Green Toad Book Store The Green Toad is my local bookshop, which is the best place to go if you'd like a signed copy of Sweater Quest. I can drop down to the store and personalize a copy for you, too. Just drop Michele an email and she'll set you up.
Jennie Ketcham: I Am Jennie Raw, compelling, honest and graphic.
Dorothy Wickenden: Nothing Daunted: The Unexpected Education of Two Society Girls in the West What struck me most is how resilient these two women were and how much cheer they seemed to approached every obstacle with. This is the sort of story that reminds you that history isn't just monolith but an enormous series of interlocked very local stories.
ETA: Katie has taken her blog down for the time being. Which is understandable. If you want to do something tangible to help out the Granju family during this time, please consider Shane's reasonable proposal.
"It's a difficult thing to explain, made more difficult still by a phenomenon I've noticed many times since starting work here: it turns out it's very hard for people to listen clearly to a woman holding a butcher knife."
-- Julie Powell, Cleaving.
I'm kinda between here and there for the next few days so updates will be slim, if not nonexistent. Philadelphia has been swell, tho, if really warm, which is exactly the sort of weather where one wants to pull out a big wool sweater and talk about one's love for it.
I drove to the BING! yesterday to chat with Bill Jaker about Sweater Quest. The podcast version is here. A fine time was had by all.
And, of course, I made him pose with Mary Tudor. His eyes are usually open, fwiw.
The sweater he's wearing was knitted by his mom and sister while Bill was in college. You can really just feel the love that went into it. What the picture doesn't make clear is that it was 80 degrees yesterday, which made wearing a wool sweater an act of bravery.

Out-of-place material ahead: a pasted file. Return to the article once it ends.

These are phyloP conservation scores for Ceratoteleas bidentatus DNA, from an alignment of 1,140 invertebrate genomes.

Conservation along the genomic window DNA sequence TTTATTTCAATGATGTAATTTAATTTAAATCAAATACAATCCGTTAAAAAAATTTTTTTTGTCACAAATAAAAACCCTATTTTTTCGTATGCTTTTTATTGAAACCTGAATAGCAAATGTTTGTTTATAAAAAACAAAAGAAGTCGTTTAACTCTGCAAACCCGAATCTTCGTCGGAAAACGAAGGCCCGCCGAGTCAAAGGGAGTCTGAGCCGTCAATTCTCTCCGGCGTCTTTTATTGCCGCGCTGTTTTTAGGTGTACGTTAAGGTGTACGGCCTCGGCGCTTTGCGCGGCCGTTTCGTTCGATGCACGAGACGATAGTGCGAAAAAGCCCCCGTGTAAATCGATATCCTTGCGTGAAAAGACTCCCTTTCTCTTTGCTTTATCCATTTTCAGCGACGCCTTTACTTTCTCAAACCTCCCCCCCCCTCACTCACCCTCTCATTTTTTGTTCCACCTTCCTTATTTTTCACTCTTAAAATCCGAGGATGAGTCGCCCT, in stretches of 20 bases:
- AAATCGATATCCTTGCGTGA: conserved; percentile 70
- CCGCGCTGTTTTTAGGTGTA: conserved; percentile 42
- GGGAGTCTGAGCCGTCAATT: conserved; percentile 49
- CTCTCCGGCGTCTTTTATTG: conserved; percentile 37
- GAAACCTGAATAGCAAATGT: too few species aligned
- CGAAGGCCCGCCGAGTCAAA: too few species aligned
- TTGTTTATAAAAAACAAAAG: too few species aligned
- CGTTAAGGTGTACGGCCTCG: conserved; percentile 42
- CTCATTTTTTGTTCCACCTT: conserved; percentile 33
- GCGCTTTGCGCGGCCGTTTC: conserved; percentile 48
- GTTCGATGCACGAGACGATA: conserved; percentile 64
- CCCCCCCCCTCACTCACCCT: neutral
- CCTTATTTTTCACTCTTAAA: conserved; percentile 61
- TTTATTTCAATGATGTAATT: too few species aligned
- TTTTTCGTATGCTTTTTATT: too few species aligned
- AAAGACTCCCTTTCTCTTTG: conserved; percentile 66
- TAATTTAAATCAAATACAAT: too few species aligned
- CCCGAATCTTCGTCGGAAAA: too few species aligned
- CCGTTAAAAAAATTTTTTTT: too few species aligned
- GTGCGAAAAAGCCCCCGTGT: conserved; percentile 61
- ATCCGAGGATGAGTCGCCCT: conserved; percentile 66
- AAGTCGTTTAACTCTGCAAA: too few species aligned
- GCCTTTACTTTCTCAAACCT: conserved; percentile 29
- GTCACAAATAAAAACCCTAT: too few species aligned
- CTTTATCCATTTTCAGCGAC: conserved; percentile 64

* The Readercon programs are up! I'm excited to be going, if only to check out "David Foster Wallace wanted us to do This Panel: Authoritativeness in Fiction" and/or "Everybody Loves Dirigibles: Science for Tomorrow's Fiction."
* Scott and I always mock threaten the children with natto when they won't eat. Now it looks like we could do it for real. *shudder*
On Friday night, given that it is finally frozen dessert season, I went to get ice cream out of the freezer. What greeted me was not a lovely creamy confection but a waxed paper carton full of soup. Why is it that refrigerators only seem to fail in warm months?
Anyhoo, what followed was much wailing and gnashing of teeth. Which was then followed by a trip to Lowe's - because who doesn't like buying a major appliance under time pressure? Which is why I now have a new refrigerator in the kitchen.
And that was pretty much my weekend. Exciting, no?
There was also the occasion of the Diva's first successful sleep-over at a friend's house. It is a new era, one that I'm not entirely comfortable with, because it's hard to believe we're already here. Next thing you know she'll be in college.
Today will be spent dealing with a lingering writing deadline so that I can run to Binghamton tomorrow for WSKG's Off the Page. Please tune in - or catch the podcast later.
Today will also be spent stepping over McGregor, who has decided that the best place to sleep is at the top of the stairs.
His head is dangling off of the top step in this picture. Weirdo.
Oh - and today will also be spent trying to not play Sushi Cat. Mmmmm. Tsunami roll ...
Quickly, quickly, for I must go fetch my children, since getting back from Troy took a little bit longer than I'd expected because while I did remember to take my camera, I did not remember to pack it up when I was leaving and had to double back. *sigh*
A few knitters (and crocheters) of Troy (or, technically, Brunswick) :
And there was cake! Didn't get a picture - but it was very, very good. Thanks for having me - and I hope I've inspired at least one more knitter to take the plunge.
In other news, I've started a new Fair Isle project...
* I can't find a link to the stories themselves there are two excellent stories in the June 2010 Real Simple: Jancee Dunn's Life Lessons column (in which she talks about lessons she learned from her Dad (including "Carry a Hanky")) and See How They Grow (which is about the Wonder Weeders in Woodstock (and, no, the first sort of weed you'd associate with Woodstock is not the focus of the story.))